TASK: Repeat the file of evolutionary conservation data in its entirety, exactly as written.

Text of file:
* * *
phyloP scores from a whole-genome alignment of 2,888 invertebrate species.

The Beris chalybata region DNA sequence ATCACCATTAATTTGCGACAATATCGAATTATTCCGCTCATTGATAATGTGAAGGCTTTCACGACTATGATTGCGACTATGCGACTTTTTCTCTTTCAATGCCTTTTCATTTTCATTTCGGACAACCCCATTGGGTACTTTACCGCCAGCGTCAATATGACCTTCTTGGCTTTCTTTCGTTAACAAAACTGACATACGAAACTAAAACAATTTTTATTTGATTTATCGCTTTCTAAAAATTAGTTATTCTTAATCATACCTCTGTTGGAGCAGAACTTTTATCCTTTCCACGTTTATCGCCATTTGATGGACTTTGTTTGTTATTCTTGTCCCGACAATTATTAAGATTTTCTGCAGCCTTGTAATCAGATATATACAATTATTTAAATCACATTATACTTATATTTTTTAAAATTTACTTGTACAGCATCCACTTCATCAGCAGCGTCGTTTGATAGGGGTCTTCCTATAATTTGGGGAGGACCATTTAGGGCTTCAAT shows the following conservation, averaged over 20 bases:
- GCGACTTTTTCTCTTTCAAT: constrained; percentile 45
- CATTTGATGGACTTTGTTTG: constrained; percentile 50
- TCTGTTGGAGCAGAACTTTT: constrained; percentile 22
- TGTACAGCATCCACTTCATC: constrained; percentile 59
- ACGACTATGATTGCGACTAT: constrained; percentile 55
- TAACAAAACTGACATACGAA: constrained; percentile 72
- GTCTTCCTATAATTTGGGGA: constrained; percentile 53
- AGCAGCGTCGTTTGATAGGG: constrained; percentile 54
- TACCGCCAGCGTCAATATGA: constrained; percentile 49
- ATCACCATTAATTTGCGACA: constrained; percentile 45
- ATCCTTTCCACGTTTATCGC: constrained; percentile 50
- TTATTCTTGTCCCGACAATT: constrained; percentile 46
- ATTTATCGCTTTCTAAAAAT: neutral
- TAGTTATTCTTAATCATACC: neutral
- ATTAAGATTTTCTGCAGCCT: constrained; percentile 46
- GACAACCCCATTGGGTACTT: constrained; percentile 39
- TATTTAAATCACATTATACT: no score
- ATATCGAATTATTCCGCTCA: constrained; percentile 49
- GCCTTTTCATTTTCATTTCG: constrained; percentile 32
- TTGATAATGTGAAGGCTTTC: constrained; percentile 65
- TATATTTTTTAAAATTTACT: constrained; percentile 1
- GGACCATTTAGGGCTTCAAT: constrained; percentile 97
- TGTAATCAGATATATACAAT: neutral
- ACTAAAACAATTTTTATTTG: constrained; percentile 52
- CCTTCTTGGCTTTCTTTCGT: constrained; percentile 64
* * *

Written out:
phyloP scores from a whole-genome alignment of 2,888 invertebrate species.

The Beris chalybata region DNA sequence ATCACCATTAATTTGCGACAATATCGAATTATTCCGCTCATTGATAATGTGAAGGCTTTCACGACTATGATTGCGACTATGCGACTTTTTCTCTTTCAATGCCTTTTCATTTTCATTTCGGACAACCCCATTGGGTACTTTACCGCCAGCGTCAATATGACCTTCTTGGCTTTCTTTCGTTAACAAAACTGACATACGAAACTAAAACAATTTTTATTTGATTTATCGCTTTCTAAAAATTAGTTATTCTTAATCATACCTCTGTTGGAGCAGAACTTTTATCCTTTCCACGTTTATCGCCATTTGATGGACTTTGTTTGTTATTCTTGTCCCGACAATTATTAAGATTTTCTGCAGCCTTGTAATCAGATATATACAATTATTTAAATCACATTATACTTATATTTTTTAAAATTTACTTGTACAGCATCCACTTCATCAGCAGCGTCGTTTGATAGGGGTCTTCCTATAATTTGGGGAGGACCATTTAGGGCTTCAAT shows the following conservation, averaged over 20 bases:
- GCGACTTTTTCTCTTTCAAT: constrained; percentile 45
- CATTTGATGGACTTTGTTTG: constrained; percentile 50
- TCTGTTGGAGCAGAACTTTT: constrained; percentile 22
- TGTACAGCATCCACTTCATC: constrained; percentile 59
- ACGACTATGATTGCGACTAT: constrained; percentile 55
- TAACAAAACTGACATACGAA: constrained; percentile 72
- GTCTTCCTATAATTTGGGGA: constrained; percentile 53
- AGCAGCGTCGTTTGATAGGG: constrained; percentile 54
- TACCGCCAGCGTCAATATGA: constrained; percentile 49
- ATCACCATTAATTTGCGACA: constrained; percentile 45
- ATCCTTTCCACGTTTATCGC: constrained; percentile 50
- TTATTCTTGTCCCGACAATT: constrained; percentile 46
- ATTTATCGCTTTCTAAAAAT: neutral
- TAGTTATTCTTAATCATACC: neutral
- ATTAAGATTTTCTGCAGCCT: constrained; percentile 46
- GACAACCCCATTGGGTACTT: constrained; percentile 39
- TATTTAAATCACATTATACT: no score
- ATATCGAATTATTCCGCTCA: constrained; percentile 49
- GCCTTTTCATTTTCATTTCG: constrained; percentile 32
- TTGATAATGTGAAGGCTTTC: constrained; percentile 65
- TATATTTTTTAAAATTTACT: constrained; percentile 1
- GGACCATTTAGGGCTTCAAT: constrained; percentile 97
- TGTAATCAGATATATACAAT: neutral
- ACTAAAACAATTTTTATTTG: constrained; percentile 52
- CCTTCTTGGCTTTCTTTCGT: constrained; percentile 64